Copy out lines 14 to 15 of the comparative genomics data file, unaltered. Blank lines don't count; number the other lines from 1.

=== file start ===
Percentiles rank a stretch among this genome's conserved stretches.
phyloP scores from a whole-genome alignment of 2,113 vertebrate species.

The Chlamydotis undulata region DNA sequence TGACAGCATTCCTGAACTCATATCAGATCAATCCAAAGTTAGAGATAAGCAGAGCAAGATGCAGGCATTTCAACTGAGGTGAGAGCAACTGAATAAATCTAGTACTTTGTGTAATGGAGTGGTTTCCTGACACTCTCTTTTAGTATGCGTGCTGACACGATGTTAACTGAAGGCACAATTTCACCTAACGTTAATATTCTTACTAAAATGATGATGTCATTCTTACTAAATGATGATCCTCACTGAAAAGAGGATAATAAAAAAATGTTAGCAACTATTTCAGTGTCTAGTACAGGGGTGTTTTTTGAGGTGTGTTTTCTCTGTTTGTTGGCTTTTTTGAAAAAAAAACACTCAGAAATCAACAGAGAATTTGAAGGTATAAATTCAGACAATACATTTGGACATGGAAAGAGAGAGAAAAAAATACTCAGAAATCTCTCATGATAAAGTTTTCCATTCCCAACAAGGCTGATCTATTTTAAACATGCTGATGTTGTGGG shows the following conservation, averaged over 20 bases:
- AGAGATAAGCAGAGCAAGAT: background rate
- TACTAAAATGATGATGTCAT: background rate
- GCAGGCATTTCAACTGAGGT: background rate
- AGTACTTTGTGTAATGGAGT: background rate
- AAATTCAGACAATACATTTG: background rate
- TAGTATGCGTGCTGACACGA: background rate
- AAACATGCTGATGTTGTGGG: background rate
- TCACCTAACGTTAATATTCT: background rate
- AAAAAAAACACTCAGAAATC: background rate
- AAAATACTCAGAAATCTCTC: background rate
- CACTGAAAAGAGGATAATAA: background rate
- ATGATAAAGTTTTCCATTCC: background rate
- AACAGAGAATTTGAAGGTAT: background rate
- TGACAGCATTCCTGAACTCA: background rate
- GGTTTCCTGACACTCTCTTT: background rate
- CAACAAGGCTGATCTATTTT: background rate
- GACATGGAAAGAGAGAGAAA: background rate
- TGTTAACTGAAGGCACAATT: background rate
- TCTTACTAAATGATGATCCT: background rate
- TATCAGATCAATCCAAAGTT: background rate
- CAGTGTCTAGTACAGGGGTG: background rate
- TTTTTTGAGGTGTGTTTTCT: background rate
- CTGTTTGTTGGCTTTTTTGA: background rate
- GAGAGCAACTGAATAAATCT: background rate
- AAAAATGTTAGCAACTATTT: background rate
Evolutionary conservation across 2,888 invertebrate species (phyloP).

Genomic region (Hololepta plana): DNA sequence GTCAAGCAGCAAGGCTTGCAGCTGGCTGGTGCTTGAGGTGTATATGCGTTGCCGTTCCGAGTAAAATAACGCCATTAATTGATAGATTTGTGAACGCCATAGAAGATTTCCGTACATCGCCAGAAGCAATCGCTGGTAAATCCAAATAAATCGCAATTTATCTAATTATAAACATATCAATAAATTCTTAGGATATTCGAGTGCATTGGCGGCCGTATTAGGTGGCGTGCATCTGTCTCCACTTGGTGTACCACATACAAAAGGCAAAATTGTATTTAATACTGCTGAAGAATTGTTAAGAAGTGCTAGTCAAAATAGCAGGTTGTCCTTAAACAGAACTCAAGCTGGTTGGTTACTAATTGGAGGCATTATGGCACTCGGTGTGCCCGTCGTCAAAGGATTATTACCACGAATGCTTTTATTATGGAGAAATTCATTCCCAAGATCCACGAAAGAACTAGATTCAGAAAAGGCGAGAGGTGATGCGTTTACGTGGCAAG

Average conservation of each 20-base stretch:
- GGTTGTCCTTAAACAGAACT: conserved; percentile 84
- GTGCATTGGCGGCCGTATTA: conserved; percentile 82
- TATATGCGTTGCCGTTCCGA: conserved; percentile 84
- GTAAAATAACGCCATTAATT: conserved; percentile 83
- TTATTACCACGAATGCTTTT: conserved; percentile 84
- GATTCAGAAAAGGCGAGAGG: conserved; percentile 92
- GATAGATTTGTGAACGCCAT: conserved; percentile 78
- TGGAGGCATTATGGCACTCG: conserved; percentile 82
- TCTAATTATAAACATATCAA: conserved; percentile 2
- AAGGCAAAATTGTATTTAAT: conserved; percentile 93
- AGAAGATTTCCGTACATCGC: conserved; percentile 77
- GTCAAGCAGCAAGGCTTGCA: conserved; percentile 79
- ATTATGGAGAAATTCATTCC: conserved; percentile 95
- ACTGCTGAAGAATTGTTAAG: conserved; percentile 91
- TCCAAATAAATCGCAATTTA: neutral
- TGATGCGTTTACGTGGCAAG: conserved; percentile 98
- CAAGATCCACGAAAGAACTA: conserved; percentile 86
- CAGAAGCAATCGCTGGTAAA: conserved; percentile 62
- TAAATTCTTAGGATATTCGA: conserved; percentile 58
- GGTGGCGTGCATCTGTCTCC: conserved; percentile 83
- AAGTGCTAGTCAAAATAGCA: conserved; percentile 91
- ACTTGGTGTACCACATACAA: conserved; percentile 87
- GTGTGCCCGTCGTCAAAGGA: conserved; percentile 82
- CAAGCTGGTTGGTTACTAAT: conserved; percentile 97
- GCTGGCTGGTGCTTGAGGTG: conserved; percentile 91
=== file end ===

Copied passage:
- CACTGAAAAGAGGATAATAA: background rate
- ATGATAAAGTTTTCCATTCC: background rate